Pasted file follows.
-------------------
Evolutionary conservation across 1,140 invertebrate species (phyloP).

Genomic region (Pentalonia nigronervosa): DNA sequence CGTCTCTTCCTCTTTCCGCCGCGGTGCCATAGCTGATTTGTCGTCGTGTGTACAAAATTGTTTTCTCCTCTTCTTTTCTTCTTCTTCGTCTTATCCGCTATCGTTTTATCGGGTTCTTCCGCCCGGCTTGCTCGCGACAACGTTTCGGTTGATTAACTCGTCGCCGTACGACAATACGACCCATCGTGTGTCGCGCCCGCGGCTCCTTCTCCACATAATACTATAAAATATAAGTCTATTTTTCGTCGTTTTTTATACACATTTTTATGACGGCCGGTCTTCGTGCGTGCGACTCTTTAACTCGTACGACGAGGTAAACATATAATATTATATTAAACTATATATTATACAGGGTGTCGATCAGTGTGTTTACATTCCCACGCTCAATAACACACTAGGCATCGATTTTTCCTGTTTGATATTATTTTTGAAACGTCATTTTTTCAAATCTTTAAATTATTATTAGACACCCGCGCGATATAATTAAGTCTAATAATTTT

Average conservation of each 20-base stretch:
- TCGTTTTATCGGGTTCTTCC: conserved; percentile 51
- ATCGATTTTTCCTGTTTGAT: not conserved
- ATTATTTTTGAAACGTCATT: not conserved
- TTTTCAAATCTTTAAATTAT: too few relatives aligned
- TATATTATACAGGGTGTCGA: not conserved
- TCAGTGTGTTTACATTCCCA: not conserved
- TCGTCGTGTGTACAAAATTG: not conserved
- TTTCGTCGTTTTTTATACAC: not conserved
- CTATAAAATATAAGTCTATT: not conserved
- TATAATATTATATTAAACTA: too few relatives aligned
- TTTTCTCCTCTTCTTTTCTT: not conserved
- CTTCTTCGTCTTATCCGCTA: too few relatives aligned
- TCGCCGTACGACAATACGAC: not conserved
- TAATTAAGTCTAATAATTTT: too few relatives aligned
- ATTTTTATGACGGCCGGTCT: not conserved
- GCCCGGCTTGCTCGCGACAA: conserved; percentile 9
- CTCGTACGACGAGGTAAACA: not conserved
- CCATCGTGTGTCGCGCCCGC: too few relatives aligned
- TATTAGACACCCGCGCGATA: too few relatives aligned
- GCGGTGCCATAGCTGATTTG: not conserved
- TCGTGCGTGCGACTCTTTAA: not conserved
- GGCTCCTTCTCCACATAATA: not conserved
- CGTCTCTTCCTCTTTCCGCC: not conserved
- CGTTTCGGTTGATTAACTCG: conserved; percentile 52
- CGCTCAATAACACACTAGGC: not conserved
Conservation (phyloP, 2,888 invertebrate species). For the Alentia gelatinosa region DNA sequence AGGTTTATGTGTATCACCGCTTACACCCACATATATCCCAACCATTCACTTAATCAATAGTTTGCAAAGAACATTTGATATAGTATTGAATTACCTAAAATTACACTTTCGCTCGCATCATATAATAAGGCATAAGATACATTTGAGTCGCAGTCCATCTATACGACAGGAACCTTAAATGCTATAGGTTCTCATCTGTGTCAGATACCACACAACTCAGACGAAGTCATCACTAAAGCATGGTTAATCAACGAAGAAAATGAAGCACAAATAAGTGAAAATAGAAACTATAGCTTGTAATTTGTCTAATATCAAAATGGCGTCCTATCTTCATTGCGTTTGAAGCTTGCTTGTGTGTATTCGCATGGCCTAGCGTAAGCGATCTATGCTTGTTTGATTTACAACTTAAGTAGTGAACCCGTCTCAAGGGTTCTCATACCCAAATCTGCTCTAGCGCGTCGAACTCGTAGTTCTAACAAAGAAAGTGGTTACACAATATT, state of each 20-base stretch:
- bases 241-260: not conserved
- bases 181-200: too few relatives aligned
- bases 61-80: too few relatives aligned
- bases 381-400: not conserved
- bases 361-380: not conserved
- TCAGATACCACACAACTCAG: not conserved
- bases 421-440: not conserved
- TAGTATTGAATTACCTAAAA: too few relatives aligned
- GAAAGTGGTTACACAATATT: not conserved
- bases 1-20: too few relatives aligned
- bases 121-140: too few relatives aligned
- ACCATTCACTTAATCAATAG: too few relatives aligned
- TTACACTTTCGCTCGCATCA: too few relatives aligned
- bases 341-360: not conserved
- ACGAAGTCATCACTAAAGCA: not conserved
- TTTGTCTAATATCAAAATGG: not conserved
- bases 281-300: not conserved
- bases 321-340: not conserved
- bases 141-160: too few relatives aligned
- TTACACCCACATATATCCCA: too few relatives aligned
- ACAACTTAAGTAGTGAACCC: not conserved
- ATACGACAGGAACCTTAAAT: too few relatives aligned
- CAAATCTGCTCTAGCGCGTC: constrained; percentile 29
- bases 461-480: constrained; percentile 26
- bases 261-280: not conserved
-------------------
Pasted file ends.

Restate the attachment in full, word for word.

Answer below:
Evolutionary conservation across 1,140 invertebrate species (phyloP).

Genomic region (Pentalonia nigronervosa): DNA sequence CGTCTCTTCCTCTTTCCGCCGCGGTGCCATAGCTGATTTGTCGTCGTGTGTACAAAATTGTTTTCTCCTCTTCTTTTCTTCTTCTTCGTCTTATCCGCTATCGTTTTATCGGGTTCTTCCGCCCGGCTTGCTCGCGACAACGTTTCGGTTGATTAACTCGTCGCCGTACGACAATACGACCCATCGTGTGTCGCGCCCGCGGCTCCTTCTCCACATAATACTATAAAATATAAGTCTATTTTTCGTCGTTTTTTATACACATTTTTATGACGGCCGGTCTTCGTGCGTGCGACTCTTTAACTCGTACGACGAGGTAAACATATAATATTATATTAAACTATATATTATACAGGGTGTCGATCAGTGTGTTTACATTCCCACGCTCAATAACACACTAGGCATCGATTTTTCCTGTTTGATATTATTTTTGAAACGTCATTTTTTCAAATCTTTAAATTATTATTAGACACCCGCGCGATATAATTAAGTCTAATAATTTT

Average conservation of each 20-base stretch:
- TCGTTTTATCGGGTTCTTCC: conserved; percentile 51
- ATCGATTTTTCCTGTTTGAT: not conserved
- ATTATTTTTGAAACGTCATT: not conserved
- TTTTCAAATCTTTAAATTAT: too few relatives aligned
- TATATTATACAGGGTGTCGA: not conserved
- TCAGTGTGTTTACATTCCCA: not conserved
- TCGTCGTGTGTACAAAATTG: not conserved
- TTTCGTCGTTTTTTATACAC: not conserved
- CTATAAAATATAAGTCTATT: not conserved
- TATAATATTATATTAAACTA: too few relatives aligned
- TTTTCTCCTCTTCTTTTCTT: not conserved
- CTTCTTCGTCTTATCCGCTA: too few relatives aligned
- TCGCCGTACGACAATACGAC: not conserved
- TAATTAAGTCTAATAATTTT: too few relatives aligned
- ATTTTTATGACGGCCGGTCT: not conserved
- GCCCGGCTTGCTCGCGACAA: conserved; percentile 9
- CTCGTACGACGAGGTAAACA: not conserved
- CCATCGTGTGTCGCGCCCGC: too few relatives aligned
- TATTAGACACCCGCGCGATA: too few relatives aligned
- GCGGTGCCATAGCTGATTTG: not conserved
- TCGTGCGTGCGACTCTTTAA: not conserved
- GGCTCCTTCTCCACATAATA: not conserved
- CGTCTCTTCCTCTTTCCGCC: not conserved
- CGTTTCGGTTGATTAACTCG: conserved; percentile 52
- CGCTCAATAACACACTAGGC: not conserved
Conservation (phyloP, 2,888 invertebrate species). For the Alentia gelatinosa region DNA sequence AGGTTTATGTGTATCACCGCTTACACCCACATATATCCCAACCATTCACTTAATCAATAGTTTGCAAAGAACATTTGATATAGTATTGAATTACCTAAAATTACACTTTCGCTCGCATCATATAATAAGGCATAAGATACATTTGAGTCGCAGTCCATCTATACGACAGGAACCTTAAATGCTATAGGTTCTCATCTGTGTCAGATACCACACAACTCAGACGAAGTCATCACTAAAGCATGGTTAATCAACGAAGAAAATGAAGCACAAATAAGTGAAAATAGAAACTATAGCTTGTAATTTGTCTAATATCAAAATGGCGTCCTATCTTCATTGCGTTTGAAGCTTGCTTGTGTGTATTCGCATGGCCTAGCGTAAGCGATCTATGCTTGTTTGATTTACAACTTAAGTAGTGAACCCGTCTCAAGGGTTCTCATACCCAAATCTGCTCTAGCGCGTCGAACTCGTAGTTCTAACAAAGAAAGTGGTTACACAATATT, state of each 20-base stretch:
- bases 241-260: not conserved
- bases 181-200: too few relatives aligned
- bases 61-80: too few relatives aligned
- bases 381-400: not conserved
- bases 361-380: not conserved
- TCAGATACCACACAACTCAG: not conserved
- bases 421-440: not conserved
- TAGTATTGAATTACCTAAAA: too few relatives aligned
- GAAAGTGGTTACACAATATT: not conserved
- bases 1-20: too few relatives aligned
- bases 121-140: too few relatives aligned
- ACCATTCACTTAATCAATAG: too few relatives aligned
- TTACACTTTCGCTCGCATCA: too few relatives aligned
- bases 341-360: not conserved
- ACGAAGTCATCACTAAAGCA: not conserved
- TTTGTCTAATATCAAAATGG: not conserved
- bases 281-300: not conserved
- bases 321-340: not conserved
- bases 141-160: too few relatives aligned
- TTACACCCACATATATCCCA: too few relatives aligned
- ACAACTTAAGTAGTGAACCC: not conserved
- ATACGACAGGAACCTTAAAT: too few relatives aligned
- CAAATCTGCTCTAGCGCGTC: constrained; percentile 29
- bases 461-480: constrained; percentile 26
- bases 261-280: not conserved